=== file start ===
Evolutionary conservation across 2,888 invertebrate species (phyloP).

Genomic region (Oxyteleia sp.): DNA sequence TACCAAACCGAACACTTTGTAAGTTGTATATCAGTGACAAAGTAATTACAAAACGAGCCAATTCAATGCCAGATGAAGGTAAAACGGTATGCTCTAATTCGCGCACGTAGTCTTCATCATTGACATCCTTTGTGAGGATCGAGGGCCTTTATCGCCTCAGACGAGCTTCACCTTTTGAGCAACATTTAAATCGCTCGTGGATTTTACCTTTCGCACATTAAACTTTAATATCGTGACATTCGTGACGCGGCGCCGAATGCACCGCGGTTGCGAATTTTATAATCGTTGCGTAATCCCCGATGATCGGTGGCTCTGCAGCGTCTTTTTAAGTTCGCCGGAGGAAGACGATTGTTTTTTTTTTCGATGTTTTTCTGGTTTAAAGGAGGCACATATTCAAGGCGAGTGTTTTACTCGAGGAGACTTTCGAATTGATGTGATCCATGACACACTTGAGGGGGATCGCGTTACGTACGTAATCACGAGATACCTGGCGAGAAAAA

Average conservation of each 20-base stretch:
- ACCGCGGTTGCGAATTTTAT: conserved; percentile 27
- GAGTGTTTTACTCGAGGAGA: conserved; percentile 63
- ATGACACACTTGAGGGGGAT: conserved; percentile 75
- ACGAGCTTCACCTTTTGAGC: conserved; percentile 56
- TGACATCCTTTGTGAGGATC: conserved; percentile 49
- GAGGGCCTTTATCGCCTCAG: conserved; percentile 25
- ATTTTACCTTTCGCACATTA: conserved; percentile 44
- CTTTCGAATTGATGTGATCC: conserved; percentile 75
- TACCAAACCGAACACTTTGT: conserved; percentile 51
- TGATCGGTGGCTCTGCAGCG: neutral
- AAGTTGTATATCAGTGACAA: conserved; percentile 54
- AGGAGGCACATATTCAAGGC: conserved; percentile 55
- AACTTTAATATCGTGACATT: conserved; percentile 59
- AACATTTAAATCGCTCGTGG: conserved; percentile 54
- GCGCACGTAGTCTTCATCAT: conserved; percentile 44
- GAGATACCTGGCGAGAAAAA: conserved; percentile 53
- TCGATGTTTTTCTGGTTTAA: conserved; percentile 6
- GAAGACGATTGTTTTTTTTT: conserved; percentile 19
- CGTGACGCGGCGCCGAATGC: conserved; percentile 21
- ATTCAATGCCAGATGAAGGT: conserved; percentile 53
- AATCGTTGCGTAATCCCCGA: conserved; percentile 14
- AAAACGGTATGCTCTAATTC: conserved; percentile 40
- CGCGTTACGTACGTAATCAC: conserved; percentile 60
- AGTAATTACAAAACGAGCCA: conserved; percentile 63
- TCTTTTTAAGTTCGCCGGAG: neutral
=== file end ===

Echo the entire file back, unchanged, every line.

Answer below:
Evolutionary conservation across 2,888 invertebrate species (phyloP).

Genomic region (Oxyteleia sp.): DNA sequence TACCAAACCGAACACTTTGTAAGTTGTATATCAGTGACAAAGTAATTACAAAACGAGCCAATTCAATGCCAGATGAAGGTAAAACGGTATGCTCTAATTCGCGCACGTAGTCTTCATCATTGACATCCTTTGTGAGGATCGAGGGCCTTTATCGCCTCAGACGAGCTTCACCTTTTGAGCAACATTTAAATCGCTCGTGGATTTTACCTTTCGCACATTAAACTTTAATATCGTGACATTCGTGACGCGGCGCCGAATGCACCGCGGTTGCGAATTTTATAATCGTTGCGTAATCCCCGATGATCGGTGGCTCTGCAGCGTCTTTTTAAGTTCGCCGGAGGAAGACGATTGTTTTTTTTTTCGATGTTTTTCTGGTTTAAAGGAGGCACATATTCAAGGCGAGTGTTTTACTCGAGGAGACTTTCGAATTGATGTGATCCATGACACACTTGAGGGGGATCGCGTTACGTACGTAATCACGAGATACCTGGCGAGAAAAA

Average conservation of each 20-base stretch:
- ACCGCGGTTGCGAATTTTAT: conserved; percentile 27
- GAGTGTTTTACTCGAGGAGA: conserved; percentile 63
- ATGACACACTTGAGGGGGAT: conserved; percentile 75
- ACGAGCTTCACCTTTTGAGC: conserved; percentile 56
- TGACATCCTTTGTGAGGATC: conserved; percentile 49
- GAGGGCCTTTATCGCCTCAG: conserved; percentile 25
- ATTTTACCTTTCGCACATTA: conserved; percentile 44
- CTTTCGAATTGATGTGATCC: conserved; percentile 75
- TACCAAACCGAACACTTTGT: conserved; percentile 51
- TGATCGGTGGCTCTGCAGCG: neutral
- AAGTTGTATATCAGTGACAA: conserved; percentile 54
- AGGAGGCACATATTCAAGGC: conserved; percentile 55
- AACTTTAATATCGTGACATT: conserved; percentile 59
- AACATTTAAATCGCTCGTGG: conserved; percentile 54
- GCGCACGTAGTCTTCATCAT: conserved; percentile 44
- GAGATACCTGGCGAGAAAAA: conserved; percentile 53
- TCGATGTTTTTCTGGTTTAA: conserved; percentile 6
- GAAGACGATTGTTTTTTTTT: conserved; percentile 19
- CGTGACGCGGCGCCGAATGC: conserved; percentile 21
- ATTCAATGCCAGATGAAGGT: conserved; percentile 53
- AATCGTTGCGTAATCCCCGA: conserved; percentile 14
- AAAACGGTATGCTCTAATTC: conserved; percentile 40
- CGCGTTACGTACGTAATCAC: conserved; percentile 60
- AGTAATTACAAAACGAGCCA: conserved; percentile 63
- TCTTTTTAAGTTCGCCGGAG: neutral